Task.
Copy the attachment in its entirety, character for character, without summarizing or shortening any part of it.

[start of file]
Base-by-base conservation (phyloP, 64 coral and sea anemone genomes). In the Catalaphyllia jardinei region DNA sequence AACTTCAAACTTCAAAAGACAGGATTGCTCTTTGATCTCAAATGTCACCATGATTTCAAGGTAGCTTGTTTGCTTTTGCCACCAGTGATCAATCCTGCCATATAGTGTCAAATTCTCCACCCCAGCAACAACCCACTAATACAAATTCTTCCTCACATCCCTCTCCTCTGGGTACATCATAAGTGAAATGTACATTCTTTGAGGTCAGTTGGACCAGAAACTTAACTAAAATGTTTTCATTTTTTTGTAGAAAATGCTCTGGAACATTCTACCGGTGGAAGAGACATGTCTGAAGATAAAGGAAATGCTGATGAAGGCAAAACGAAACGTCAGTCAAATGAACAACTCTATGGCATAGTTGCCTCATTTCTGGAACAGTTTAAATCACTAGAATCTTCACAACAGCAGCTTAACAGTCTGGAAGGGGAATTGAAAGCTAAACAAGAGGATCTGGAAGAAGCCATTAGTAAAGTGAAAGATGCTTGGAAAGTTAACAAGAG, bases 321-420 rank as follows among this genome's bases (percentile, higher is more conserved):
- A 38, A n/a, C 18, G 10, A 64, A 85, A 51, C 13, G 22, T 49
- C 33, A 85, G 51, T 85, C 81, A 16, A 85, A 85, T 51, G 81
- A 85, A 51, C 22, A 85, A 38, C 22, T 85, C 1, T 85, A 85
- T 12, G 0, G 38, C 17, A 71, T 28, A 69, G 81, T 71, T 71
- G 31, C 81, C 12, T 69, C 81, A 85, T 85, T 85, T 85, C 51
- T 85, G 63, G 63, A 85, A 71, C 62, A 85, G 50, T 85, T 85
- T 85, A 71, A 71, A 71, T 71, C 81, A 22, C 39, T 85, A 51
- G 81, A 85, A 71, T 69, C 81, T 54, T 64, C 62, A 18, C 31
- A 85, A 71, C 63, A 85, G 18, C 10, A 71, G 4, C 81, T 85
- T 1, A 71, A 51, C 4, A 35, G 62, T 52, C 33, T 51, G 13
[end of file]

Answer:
Base-by-base conservation (phyloP, 64 coral and sea anemone genomes). In the Catalaphyllia jardinei region DNA sequence AACTTCAAACTTCAAAAGACAGGATTGCTCTTTGATCTCAAATGTCACCATGATTTCAAGGTAGCTTGTTTGCTTTTGCCACCAGTGATCAATCCTGCCATATAGTGTCAAATTCTCCACCCCAGCAACAACCCACTAATACAAATTCTTCCTCACATCCCTCTCCTCTGGGTACATCATAAGTGAAATGTACATTCTTTGAGGTCAGTTGGACCAGAAACTTAACTAAAATGTTTTCATTTTTTTGTAGAAAATGCTCTGGAACATTCTACCGGTGGAAGAGACATGTCTGAAGATAAAGGAAATGCTGATGAAGGCAAAACGAAACGTCAGTCAAATGAACAACTCTATGGCATAGTTGCCTCATTTCTGGAACAGTTTAAATCACTAGAATCTTCACAACAGCAGCTTAACAGTCTGGAAGGGGAATTGAAAGCTAAACAAGAGGATCTGGAAGAAGCCATTAGTAAAGTGAAAGATGCTTGGAAAGTTAACAAGAG, bases 321-420 rank as follows among this genome's bases (percentile, higher is more conserved):
- A 38, A n/a, C 18, G 10, A 64, A 85, A 51, C 13, G 22, T 49
- C 33, A 85, G 51, T 85, C 81, A 16, A 85, A 85, T 51, G 81
- A 85, A 51, C 22, A 85, A 38, C 22, T 85, C 1, T 85, A 85
- T 12, G 0, G 38, C 17, A 71, T 28, A 69, G 81, T 71, T 71
- G 31, C 81, C 12, T 69, C 81, A 85, T 85, T 85, T 85, C 51
- T 85, G 63, G 63, A 85, A 71, C 62, A 85, G 50, T 85, T 85
- T 85, A 71, A 71, A 71, T 71, C 81, A 22, C 39, T 85, A 51
- G 81, A 85, A 71, T 69, C 81, T 54, T 64, C 62, A 18, C 31
- A 85, A 71, C 63, A 85, G 18, C 10, A 71, G 4, C 81, T 85
- T 1, A 71, A 51, C 4, A 35, G 62, T 52, C 33, T 51, G 13